About the Author(s)

    Nico Vorster
    Faculty of Theology, North-West University, Potchefstroom Campus, South Africa


    Vorster, N., 2016, ‘Editorial foreword’, In die Skriflig 50(2), a2204. http://dx.doi.org/10.4102/ids.v50i2.2204


    Editorial foreword

    Nico Vorster

    Copyright: © 2016. The Author(s). Licensee: AOSIS.
    This is an Open Access article distributed under the terms of the Creative Commons Attribution License, which permits unrestricted use, distribution, and reproduction in any medium, provided the original work is properly cited.

    I am honoured to act as guest editor of this Festschrift for Professor Fika Janse van Rensburg. With this academic publication we recognise the contribution of Fika Janse van Rensburg to Theology and the University sector in general. Janse van Rensburg’s academic career started in 1973 when he is appointed as temporary lecturer in Greek at the then PU for CHE. In 1975 he received a permanent appointment as Junior Lecturer in Greek and in 1978 he was promoted to full Lecturer. After three years in the ministry he is appointed in 1983 as Head of the Department Greek at the PU for CHE. In the same year he was called as Professor in New Testament by the Reformed Churches of South Africa. He occupies this position until 2014. In 1990 he received the special honour to become a Research Fellow at Yale University.

    Fika Janse van Rensburg made a valuable contribution to the University management. He was inter alia Head of BA, MA and PhD Programmes at the Faculty of Theology (1995–1997), Director of Biblical Sciences and Ancient Languages at the NWU (1998–2009), Chairperson of the Forum for University Theology Education in South Africa (2009–2014), Dean of the NWU Faculty of Theology (2010–2014), Interim Vice-Rector: Research and Planning of the NWU-Potchefstroom Campus (2015) and Interim Rector of the NWU, Potchefstroom Campus (2016).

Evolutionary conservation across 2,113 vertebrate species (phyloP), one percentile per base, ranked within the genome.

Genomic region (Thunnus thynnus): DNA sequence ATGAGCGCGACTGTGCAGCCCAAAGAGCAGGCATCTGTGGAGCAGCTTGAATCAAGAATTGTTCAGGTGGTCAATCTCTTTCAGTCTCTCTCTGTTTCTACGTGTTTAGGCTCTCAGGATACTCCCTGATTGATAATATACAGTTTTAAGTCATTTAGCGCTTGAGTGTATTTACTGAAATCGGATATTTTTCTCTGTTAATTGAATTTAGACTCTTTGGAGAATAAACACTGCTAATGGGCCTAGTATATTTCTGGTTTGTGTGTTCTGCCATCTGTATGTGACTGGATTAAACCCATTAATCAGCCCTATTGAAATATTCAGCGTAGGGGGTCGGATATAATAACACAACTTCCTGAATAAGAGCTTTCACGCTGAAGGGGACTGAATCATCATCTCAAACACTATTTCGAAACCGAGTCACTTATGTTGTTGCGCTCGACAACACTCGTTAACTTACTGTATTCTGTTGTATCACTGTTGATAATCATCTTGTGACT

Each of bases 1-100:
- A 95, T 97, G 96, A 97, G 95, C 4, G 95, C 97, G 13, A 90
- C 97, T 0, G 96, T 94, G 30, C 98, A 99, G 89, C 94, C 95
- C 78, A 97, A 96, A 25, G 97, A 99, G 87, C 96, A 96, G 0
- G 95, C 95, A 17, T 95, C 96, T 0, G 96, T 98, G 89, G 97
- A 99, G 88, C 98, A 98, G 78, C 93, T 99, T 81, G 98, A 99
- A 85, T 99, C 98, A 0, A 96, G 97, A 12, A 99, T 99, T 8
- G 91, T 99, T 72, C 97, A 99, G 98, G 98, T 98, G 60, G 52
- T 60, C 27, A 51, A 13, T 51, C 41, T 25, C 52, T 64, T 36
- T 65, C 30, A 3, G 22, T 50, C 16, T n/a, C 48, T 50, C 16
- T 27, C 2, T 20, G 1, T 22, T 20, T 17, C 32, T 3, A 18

Janse van Rensburg made a similary important contribution to theological research. He published 63 scientific articles and 40 chapters in books, is sole author of 4 textbooks, and co-author and editor of 23. Janse van Rensburg received various awards for his contribution to theological research. In 1999 he was awarded the ds Pieter van Drimmelen medal for Bible translation and theological publications by the South African Academy for Science, in 2000 the Andrew Murray prize for his role as editor and co-author in the publication, Die Bybellennium, and in the same year the CBSA medal for the mentioned publication. In 2004 he was again awarded the Andrew Murray prize as editor and co-author of the publication entitled, Die Bybel A–Z.

    Besides his publications, Janse van Rensburg also serves as Chairperson of the New Testament Society of South Africa (1995–2000), editor of the journal, In die Skriflig, member of the editorial board on Neotestamentica (1990–2000), member of the Advisory Board of Theologia Reformata (2011–) and the Editorial Board of Acta Patristica et Byzantina (2009). From 1997–2005 he serves as the sole representative of the South African Universities on the National Standards Body for Human and Social Sciences (NSB07) of SAKO.

    Various contributions in this publication address the research field in which Janse van Rensburg made his most important contribution, namely the letters of Peter. Benno Zuiddam investigates the author of 2 Peter’s experience of divine revelation and compares it with the Belgic Confession’s articulation of the divine authorship of the Bible. Alistair Wilson reflects on the meaning of ἐλπίς in the letters to the Colossians and 1 Peter. He discusses the similarities and differences between the respective writings’ understandings of hope and the implications thereof for New Testament theology. Sebastian Fuhrmann focuses on the depiction of Christ’s death as a victory over Satan in Hebrews 2:14, and compares it with the metaphor in 1 Peter 5:8 of the Devil as a roaring lion. He concludes that both texts might have the Roman juridical concept of crimen calumniae as background. Paul Decock discusses the concept of spiritual maturity in 1 Peter, specifically with regard to the process of maturation as described in 1 Peter.